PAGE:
NQT Special: Making the most of your CPD

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Mentoring, observation, INSET and external courses will form the backbone of your CPD during your NQT year. David Weston advises on how to make the most of these opportunities.

During your NQT year, your school will be offering various opportunities and structures of support. How can you make the most of these support structures to maximise your professional learning and development over the year ahead? Here, I describe the steps you can take to take control of your own CPD and make the most of three common forms of support offered to NQTs: observations, mentoring and CPD sessions. 

Observations

A key feature of your NQT year will be observations: you will have your practice observed on multiple occasions throughout the year and in return should be able to go into the classrooms of colleagues throughout the school. 

Some of these observations will form part of your formal on-going assessment; your school may then recommend an additional schedule of observation as part of the internal support offered to NQTs. 

When being observed in any context, it can be easy to feel intimidated at the thought of being “judged” or “assessed”. But these observations actually represent an extremely powerful tool to help you understand and develop your practice.

The most effective observations are those that focus not on the way you are performing at the front of the class, but rather the impact of your practice on the students in your classroom. Take proactive steps to ensure that students – rather than your own practice – remain the central focus of each and every observation where possible.

Prior to any non-formal observations, talk to the colleague who will be coming in to your classroom. Highlight specific students or groups of students to this colleague and, if the type of observation allows, ask them to look in particular at reactions from, or interactions with, these students. Describe particular approaches you will be using and the reactions/behaviours you hope these will solicit in the students, and ask them to bear this in mind when observing the lesson. In the subsequent feedback session, relate all comments or discussions around practice back to the impact on students: consider the reactions you had predicted to your teaching activities and discuss whether this matched what was observed. Afterwards, use this feedback to consider what you may need to change, or what activities can be sustained and repeated, to ensure a positive impact on learning in your classroom.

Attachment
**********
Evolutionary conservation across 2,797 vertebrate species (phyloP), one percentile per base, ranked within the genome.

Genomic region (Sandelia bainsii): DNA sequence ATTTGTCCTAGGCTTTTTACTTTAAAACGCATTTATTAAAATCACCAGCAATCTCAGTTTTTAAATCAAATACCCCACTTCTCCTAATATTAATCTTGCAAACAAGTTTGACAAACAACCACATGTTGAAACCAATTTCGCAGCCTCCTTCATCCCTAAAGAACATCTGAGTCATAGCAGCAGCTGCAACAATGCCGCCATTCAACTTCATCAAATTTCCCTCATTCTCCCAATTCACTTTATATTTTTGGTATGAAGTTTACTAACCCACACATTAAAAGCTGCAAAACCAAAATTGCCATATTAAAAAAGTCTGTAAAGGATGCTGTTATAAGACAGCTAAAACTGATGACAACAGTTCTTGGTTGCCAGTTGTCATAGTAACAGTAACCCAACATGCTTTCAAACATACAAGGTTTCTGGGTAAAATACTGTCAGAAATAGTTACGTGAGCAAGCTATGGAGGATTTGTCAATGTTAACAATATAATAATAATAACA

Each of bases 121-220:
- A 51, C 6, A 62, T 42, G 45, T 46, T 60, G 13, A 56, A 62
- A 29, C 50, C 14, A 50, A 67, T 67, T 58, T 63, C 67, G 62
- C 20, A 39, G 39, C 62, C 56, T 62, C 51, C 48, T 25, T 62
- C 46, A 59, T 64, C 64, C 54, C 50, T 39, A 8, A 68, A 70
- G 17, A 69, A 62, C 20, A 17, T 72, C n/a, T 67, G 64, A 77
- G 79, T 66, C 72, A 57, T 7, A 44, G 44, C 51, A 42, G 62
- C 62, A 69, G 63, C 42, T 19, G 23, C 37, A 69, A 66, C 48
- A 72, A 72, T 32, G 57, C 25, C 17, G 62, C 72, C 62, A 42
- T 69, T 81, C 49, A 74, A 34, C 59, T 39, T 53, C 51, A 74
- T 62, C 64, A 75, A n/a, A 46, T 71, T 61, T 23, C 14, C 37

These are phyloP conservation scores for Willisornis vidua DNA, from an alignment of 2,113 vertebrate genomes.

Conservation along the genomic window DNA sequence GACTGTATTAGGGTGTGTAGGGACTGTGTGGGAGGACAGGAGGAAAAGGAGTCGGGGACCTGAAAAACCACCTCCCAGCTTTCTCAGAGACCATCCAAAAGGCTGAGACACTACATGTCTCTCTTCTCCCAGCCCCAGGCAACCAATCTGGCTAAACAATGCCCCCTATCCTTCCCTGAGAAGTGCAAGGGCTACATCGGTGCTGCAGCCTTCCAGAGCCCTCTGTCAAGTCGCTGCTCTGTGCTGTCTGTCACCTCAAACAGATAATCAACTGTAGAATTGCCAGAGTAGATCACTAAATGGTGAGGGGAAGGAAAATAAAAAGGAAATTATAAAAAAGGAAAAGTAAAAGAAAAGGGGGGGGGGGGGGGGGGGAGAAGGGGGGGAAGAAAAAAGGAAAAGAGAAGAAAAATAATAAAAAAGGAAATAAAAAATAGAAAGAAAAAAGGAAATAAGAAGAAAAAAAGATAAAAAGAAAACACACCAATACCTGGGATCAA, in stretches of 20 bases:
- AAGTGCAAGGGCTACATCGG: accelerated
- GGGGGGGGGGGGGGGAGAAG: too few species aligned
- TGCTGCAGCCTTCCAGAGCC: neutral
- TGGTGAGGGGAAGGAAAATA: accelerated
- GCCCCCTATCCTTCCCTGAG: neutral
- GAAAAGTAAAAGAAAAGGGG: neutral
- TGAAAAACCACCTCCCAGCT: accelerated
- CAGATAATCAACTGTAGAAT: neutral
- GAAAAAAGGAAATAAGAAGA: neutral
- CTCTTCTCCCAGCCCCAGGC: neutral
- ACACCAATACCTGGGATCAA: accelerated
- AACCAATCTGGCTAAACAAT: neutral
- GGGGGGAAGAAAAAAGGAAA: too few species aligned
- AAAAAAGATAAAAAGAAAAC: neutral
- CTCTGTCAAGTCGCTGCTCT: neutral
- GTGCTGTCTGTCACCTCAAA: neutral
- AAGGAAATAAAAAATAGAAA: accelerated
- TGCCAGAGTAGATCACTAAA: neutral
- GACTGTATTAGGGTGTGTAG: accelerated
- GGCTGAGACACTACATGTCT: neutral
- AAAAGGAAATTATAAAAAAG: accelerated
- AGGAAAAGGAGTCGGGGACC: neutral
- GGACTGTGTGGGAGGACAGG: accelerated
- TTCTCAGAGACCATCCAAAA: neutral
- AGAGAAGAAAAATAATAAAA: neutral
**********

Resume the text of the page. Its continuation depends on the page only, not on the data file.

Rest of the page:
The same student focus applies when observing other colleagues across the school. If you have the opportunity to choose who you observe, select colleagues whose students are similar to the groups you teach. Before going into the classroom, identify students in the class who you feel it would be particularly useful to focus on. During the observation, observe your colleague’s practice to an extent, but look in particular at the impact of their approaches on certain students. After the observation, discuss the reactions and interactions you observed with your colleague and try to gain further insight about their approaches for dealing with certain student learning needs. 

Take time to then reflect on how this relates to your own practice: do not simply “copy” what you saw in your colleague’s classroom but think about how you could achieve the same impact with your own learners in your own context. 

Mentoring

As an NQT, the member of staff designated to mentor you this year will also be a key source of support and learning. A good mentor will fill a number of roles over the year ahead. They will help introduce you to your new role within the school community (particularly important for those NQTs who are new to their school) by offering both emotional support and practical help, brokering relationships and opportunities on your behalf.